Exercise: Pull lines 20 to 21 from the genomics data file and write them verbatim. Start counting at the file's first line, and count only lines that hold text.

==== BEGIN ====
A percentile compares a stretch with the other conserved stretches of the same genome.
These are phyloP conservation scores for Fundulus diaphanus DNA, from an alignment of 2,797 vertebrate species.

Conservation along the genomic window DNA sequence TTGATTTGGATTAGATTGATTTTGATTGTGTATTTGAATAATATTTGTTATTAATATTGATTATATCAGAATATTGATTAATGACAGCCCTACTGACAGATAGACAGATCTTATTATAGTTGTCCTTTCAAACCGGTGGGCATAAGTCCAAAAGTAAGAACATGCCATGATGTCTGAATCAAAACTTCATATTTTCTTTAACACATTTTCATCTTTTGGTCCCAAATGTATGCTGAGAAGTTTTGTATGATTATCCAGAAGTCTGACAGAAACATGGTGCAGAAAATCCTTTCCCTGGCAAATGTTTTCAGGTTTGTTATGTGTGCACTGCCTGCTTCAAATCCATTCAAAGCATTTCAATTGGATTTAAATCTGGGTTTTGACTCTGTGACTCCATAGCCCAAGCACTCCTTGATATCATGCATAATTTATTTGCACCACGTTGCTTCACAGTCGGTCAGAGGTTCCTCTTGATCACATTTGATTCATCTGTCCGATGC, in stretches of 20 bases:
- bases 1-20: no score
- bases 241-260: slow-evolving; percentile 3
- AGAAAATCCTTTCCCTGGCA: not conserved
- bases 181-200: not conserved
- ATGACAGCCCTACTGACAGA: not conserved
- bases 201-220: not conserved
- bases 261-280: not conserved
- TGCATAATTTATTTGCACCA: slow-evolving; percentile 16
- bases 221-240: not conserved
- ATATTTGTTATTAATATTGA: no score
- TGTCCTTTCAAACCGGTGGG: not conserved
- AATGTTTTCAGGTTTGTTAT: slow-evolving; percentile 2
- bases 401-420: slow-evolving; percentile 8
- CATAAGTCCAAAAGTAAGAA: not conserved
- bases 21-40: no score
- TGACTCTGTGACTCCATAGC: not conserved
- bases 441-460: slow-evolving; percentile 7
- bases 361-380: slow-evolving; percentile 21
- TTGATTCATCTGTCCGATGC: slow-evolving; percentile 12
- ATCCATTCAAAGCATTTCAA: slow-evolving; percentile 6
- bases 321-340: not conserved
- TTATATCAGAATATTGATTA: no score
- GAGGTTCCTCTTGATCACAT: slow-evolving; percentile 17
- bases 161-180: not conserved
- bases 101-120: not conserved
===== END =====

- bases 441-460: slow-evolving; percentile 7
- bases 361-380: slow-evolving; percentile 21